Any tax scheme that gave the working poor a rebate at the end of the year would be unacceptable. The poor live paycheck to paycheck. With this scheme, the poor may pay next to nothing in gas taxes, while a middle class gas hog pays an average gas tax of $7.00/gallon. The typical driver may only pay an average tax of $1 to $2 per gallon once behaviors have changed. Unlike rationing, no one is prevented from using more than X gallons a month. It's just going to cost you.

How much a month am I going to pay in gas taxes? That is somewhat up to me. I can choose to combine trips. I can choose to drive 5 mph slower and save 10% on fuel consumption. I can carpool. I can drive a more efficient vehicle. This tax scheme gives me some control over my tax bill.

Can I bank the tax free gallons I did not use last month? These are the kinds of details that politicians can work out.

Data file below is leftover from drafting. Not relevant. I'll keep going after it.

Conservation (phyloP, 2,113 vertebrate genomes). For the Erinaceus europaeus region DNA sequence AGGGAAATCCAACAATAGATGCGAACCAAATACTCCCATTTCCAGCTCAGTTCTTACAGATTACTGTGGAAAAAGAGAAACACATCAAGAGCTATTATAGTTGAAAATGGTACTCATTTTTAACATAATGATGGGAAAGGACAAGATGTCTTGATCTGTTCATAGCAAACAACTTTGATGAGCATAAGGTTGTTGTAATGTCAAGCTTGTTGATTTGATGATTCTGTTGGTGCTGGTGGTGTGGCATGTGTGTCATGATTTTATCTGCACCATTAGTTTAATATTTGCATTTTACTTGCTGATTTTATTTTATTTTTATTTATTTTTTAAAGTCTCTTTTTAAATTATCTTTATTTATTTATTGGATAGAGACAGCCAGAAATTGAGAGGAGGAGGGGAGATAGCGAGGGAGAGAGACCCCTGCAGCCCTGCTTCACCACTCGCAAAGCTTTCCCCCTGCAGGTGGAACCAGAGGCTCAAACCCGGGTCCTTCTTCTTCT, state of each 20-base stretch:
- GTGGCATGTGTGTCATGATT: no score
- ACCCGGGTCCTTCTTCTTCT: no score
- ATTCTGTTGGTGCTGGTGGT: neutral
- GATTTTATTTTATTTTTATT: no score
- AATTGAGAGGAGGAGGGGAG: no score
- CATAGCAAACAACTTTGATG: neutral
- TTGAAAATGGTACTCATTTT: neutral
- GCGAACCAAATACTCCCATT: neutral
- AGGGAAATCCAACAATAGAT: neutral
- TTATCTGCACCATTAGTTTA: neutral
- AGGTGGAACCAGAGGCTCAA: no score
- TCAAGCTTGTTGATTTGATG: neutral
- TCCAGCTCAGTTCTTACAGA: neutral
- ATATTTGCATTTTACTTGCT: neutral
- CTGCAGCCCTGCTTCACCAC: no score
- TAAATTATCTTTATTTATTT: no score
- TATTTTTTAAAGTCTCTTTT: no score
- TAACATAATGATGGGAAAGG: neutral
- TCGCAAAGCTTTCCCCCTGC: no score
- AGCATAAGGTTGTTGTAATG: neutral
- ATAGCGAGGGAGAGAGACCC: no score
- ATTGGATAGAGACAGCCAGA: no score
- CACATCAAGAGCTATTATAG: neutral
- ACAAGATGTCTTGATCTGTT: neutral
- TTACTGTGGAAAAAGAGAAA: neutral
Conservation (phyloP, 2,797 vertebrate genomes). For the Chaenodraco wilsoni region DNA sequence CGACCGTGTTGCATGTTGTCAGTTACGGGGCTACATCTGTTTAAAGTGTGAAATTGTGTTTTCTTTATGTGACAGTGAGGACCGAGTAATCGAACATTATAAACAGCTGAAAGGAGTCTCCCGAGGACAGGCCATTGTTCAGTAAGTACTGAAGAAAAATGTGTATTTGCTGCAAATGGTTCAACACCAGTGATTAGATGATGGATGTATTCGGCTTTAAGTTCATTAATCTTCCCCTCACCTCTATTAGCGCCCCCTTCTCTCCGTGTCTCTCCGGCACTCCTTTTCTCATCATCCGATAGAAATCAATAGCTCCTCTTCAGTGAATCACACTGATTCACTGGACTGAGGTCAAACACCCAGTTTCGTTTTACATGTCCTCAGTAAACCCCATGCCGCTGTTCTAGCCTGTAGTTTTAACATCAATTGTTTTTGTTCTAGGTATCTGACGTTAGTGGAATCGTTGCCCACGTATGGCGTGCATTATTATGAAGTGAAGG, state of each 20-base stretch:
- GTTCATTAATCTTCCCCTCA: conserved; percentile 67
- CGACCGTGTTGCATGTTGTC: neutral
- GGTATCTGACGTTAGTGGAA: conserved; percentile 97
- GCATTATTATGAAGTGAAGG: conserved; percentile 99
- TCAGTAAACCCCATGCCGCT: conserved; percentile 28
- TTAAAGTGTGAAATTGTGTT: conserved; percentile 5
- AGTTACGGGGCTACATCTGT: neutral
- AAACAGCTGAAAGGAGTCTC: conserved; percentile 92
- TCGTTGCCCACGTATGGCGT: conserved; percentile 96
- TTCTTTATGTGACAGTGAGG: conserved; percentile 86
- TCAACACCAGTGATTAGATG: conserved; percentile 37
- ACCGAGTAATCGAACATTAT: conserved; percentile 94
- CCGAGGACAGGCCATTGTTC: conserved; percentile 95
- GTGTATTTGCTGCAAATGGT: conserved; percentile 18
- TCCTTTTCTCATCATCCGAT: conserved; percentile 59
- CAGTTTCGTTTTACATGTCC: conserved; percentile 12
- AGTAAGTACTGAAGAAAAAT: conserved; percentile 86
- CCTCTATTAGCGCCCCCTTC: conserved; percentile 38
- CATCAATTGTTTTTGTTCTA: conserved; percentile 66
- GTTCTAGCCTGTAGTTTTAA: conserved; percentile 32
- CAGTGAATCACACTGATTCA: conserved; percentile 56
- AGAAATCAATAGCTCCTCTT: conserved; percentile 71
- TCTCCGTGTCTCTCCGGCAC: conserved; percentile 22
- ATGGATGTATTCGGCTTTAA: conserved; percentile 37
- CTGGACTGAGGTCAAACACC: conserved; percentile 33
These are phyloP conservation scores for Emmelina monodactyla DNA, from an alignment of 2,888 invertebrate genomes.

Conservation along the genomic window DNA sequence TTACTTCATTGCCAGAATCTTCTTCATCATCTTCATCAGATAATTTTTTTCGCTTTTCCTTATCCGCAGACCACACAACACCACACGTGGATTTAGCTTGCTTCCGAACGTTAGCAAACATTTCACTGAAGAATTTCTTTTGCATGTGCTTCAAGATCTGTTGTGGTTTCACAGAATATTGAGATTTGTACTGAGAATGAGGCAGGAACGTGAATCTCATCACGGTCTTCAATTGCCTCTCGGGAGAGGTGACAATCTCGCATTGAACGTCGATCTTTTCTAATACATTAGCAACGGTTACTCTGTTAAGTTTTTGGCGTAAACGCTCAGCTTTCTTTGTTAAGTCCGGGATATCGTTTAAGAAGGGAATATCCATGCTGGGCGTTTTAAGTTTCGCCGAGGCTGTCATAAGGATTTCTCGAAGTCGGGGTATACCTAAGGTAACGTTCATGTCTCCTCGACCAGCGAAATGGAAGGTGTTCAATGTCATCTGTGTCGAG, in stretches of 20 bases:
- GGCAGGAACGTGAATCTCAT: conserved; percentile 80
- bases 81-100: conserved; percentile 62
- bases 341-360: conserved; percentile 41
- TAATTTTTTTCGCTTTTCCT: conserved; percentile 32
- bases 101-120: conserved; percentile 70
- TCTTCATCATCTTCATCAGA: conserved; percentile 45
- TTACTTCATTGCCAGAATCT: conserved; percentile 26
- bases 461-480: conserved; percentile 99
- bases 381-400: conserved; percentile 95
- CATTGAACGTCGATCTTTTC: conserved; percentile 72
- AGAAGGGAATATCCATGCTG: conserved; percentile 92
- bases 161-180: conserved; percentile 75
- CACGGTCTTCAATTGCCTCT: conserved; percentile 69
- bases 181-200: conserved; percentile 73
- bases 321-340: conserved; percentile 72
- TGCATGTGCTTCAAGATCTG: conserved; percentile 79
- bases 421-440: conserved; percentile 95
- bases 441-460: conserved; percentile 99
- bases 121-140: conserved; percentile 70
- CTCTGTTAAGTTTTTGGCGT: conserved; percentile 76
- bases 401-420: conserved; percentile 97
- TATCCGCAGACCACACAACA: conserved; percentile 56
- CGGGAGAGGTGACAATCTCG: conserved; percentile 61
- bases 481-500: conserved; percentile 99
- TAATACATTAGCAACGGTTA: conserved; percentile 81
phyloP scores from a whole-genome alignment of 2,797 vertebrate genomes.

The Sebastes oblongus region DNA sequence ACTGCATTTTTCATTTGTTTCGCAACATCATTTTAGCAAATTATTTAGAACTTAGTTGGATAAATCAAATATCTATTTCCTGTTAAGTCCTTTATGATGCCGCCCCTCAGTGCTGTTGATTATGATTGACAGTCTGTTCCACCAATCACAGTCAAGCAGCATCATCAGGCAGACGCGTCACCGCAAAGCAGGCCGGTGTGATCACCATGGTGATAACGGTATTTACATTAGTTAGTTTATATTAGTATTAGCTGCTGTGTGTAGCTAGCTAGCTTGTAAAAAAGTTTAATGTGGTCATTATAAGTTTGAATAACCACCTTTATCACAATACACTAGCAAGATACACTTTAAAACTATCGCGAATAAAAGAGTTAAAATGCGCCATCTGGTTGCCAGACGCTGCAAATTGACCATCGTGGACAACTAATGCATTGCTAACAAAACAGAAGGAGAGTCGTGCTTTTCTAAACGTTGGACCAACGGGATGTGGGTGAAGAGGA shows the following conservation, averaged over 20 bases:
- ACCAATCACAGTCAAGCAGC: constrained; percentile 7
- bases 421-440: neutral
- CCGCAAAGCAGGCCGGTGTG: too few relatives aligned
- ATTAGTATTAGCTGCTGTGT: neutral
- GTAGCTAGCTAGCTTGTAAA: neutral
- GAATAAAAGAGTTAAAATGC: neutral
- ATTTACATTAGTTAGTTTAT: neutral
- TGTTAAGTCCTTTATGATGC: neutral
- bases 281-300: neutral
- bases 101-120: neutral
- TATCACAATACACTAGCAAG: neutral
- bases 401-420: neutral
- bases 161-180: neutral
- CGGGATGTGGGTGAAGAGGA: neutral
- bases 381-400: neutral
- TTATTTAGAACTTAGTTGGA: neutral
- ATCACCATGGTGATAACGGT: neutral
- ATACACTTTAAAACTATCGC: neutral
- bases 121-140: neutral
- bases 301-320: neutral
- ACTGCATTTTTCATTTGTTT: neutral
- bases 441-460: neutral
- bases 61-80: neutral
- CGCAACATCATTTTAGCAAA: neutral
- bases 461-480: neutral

Any tax scheme that gave the working poor a rebate at the end of the year would be unacceptable. The poor live paycheck to paycheck.

So what's wrong with the gax tax + FICA deductible?  The poor worker would see the money come right back in the paycheck.

With this scheme, the poor may pay next to nothing in gas taxes, while a middle class gas hog pays an average gas tax of $7.00/gallon.

It establishes a perverse incentive to add new drivers to get the zero-bracket fuel allowance every month.  One could sell ration cards or the fuel itself, creating a nice black market.  Plus you have a new (costly, bug-prone) infrastructure for collecting and tracking taxes (which incidentally tracks people too).

A higher tax at the pump adds no such perverse incentives and requires no additional paperwork or tracking.  FICA deductibles are a few lines of computer code.  There is no privacy impact.  What's not to like?